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Eventually we came to a deep gorge and stopped while he pointed to a remarkable view of the forest trees and rocks that formed a natural waterfall during the rainy season, but now one could only imagine it cascading through the steep area to the gorge he was about to take us. Since there was a time limit we would have to press on to make the 3 PM return trip. We decided to relax, eat our lunch under the shade of a tree overlooking the gorge, and return at our leisure. Many enticing and different views we missed racing up to that spot, were now available and gave us the opportunity to stop,  photograph, and enjoy. We heard scrub jays but never saw one, although we have six that regularly eat at our bird feeders in Granada Hills.

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The hike back descended and seemed easier. Panoramic views spread before us with ever differing features exposed we hadn't seen. We noticed the wetlands Paul mentioned that are a project to increase bird and nature activity. Our walk took us under a gigantic shade tree near what was once a mill, but now a well in front of the wetlands. Insects flew, birds flitted after them, many birds chirped and made calls. Beyond was a view of the Pacific Ocean and Ventura Harbor.

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Soon our group caught up with us and were glad to rest at benches while the crew prepared for our return. We wandered to the beach where instead of sand, thousands of smooth rocks appeared worn by erosion and the action of constant salt water that rushed over them. As a child I always enjoyed beach exploring and was entranced by the varieties of rock colors and shapes, different shades of kelp, and other vegetation. One caught my attention that appeared like a scarlet cloth or part of a dress, but when I touched and pulled it,  an interesting seaweed or plant appeared. A marsh with a pond and many shades of green over a slight hill made me grab my camera,  but it announced the battery quit. My hands grabbed two perfectly flat rocks and cast them out on the ocean surface where they both made eight to ten circles to the pleasure of the child inside me.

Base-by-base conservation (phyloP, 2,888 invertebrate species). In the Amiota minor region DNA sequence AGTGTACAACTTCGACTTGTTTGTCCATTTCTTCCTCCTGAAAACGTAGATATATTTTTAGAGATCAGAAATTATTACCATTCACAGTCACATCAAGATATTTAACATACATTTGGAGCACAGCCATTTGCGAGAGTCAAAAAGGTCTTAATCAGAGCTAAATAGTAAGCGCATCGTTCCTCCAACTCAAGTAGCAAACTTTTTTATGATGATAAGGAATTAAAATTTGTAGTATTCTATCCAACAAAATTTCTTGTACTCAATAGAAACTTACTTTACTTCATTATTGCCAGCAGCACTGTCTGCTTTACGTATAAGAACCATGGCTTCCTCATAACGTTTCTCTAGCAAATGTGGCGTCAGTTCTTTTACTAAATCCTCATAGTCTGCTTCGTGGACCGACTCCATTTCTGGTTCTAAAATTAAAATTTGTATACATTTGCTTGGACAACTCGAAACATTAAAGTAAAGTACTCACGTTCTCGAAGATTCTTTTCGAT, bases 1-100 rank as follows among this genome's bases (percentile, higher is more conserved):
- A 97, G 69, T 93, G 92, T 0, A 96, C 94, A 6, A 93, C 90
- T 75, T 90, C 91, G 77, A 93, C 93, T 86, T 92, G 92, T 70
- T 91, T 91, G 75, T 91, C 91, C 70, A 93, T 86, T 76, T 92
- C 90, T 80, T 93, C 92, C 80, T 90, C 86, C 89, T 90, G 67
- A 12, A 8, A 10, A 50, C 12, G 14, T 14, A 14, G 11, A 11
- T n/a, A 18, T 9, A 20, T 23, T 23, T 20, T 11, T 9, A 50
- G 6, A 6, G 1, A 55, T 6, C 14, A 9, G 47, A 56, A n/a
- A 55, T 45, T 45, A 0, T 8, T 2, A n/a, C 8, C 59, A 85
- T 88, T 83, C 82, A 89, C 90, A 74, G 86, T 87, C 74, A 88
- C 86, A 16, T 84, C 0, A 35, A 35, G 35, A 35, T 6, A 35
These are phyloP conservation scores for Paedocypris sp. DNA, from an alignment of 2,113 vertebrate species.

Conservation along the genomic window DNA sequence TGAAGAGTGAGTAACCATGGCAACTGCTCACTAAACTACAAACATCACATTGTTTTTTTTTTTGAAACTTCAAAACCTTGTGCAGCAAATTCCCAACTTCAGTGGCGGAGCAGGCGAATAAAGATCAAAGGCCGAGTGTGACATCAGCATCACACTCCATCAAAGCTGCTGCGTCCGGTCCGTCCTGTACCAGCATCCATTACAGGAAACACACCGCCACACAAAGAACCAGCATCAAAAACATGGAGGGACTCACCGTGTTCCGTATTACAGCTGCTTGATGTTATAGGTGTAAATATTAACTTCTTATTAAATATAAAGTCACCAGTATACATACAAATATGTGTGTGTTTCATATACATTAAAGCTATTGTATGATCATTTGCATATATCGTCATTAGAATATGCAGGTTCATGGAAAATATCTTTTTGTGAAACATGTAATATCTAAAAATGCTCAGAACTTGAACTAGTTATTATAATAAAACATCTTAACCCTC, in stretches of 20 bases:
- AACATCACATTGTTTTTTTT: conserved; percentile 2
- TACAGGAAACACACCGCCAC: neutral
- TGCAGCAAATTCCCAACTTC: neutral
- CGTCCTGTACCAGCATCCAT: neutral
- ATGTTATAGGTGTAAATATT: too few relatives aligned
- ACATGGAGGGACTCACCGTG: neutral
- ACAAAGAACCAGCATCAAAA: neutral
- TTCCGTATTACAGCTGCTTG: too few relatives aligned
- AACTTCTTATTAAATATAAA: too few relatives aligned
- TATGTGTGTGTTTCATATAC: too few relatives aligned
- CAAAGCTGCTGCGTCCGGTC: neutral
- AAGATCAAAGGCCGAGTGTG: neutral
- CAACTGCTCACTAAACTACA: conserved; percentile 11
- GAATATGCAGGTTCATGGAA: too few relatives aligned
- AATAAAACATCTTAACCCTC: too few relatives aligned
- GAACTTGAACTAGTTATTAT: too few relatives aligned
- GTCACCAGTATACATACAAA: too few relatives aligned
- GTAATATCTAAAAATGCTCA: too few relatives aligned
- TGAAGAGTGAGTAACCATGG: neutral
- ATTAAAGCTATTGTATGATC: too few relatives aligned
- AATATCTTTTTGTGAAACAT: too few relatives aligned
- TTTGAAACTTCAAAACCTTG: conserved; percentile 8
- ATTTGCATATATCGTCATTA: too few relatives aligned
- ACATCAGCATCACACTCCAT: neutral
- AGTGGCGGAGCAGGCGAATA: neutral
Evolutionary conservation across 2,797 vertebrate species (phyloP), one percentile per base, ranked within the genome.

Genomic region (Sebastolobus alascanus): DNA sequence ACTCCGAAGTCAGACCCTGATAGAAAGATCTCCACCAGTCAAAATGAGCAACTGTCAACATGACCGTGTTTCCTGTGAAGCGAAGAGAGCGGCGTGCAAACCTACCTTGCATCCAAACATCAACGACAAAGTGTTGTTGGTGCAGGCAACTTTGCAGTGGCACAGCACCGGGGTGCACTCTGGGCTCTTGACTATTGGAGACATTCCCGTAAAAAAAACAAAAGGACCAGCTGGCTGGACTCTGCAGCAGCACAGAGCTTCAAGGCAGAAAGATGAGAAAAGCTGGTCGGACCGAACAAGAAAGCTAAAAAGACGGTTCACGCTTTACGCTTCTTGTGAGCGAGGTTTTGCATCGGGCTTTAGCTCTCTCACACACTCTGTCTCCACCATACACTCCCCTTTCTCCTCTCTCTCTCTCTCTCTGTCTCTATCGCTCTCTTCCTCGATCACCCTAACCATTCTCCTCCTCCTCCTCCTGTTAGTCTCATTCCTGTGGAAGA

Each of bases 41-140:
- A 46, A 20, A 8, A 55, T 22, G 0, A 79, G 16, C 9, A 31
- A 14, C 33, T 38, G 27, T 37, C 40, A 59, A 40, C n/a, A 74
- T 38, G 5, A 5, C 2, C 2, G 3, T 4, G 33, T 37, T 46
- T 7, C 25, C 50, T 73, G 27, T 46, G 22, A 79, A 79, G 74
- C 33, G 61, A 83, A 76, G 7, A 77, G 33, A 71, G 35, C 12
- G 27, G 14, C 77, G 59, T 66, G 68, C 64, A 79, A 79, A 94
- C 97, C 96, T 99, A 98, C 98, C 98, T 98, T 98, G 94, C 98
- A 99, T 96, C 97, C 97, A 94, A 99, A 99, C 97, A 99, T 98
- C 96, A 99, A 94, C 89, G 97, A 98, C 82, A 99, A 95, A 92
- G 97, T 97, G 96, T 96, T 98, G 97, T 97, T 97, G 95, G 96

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The boat departed on time and again shot through the ocean leaving a white foamy path for seagulls to follow. Soon we were surrounded by hundreds of frolicking dolphin dipping and zooming at the bow, or riding along the bow for a few seconds until another wanted that spot.The crew encouraged us to look at these amazing and playful dolphin who seemed to truly enjoy their habitat and play with boats  filled with people. The crew turned the boat around to encourage more interaction and the dolphins responded with intense movements as before. The passengers were infected by the sight of such glee and seemed elevated  despite exhaustion from a hike or other activity. It was the most spectacular dolphin scene I had ever witnessed.That includes nine years on many ships and cruises. We all shared our enjoyment of this trip over dinner at Brophy's  Brothers restaurant.DSCN0246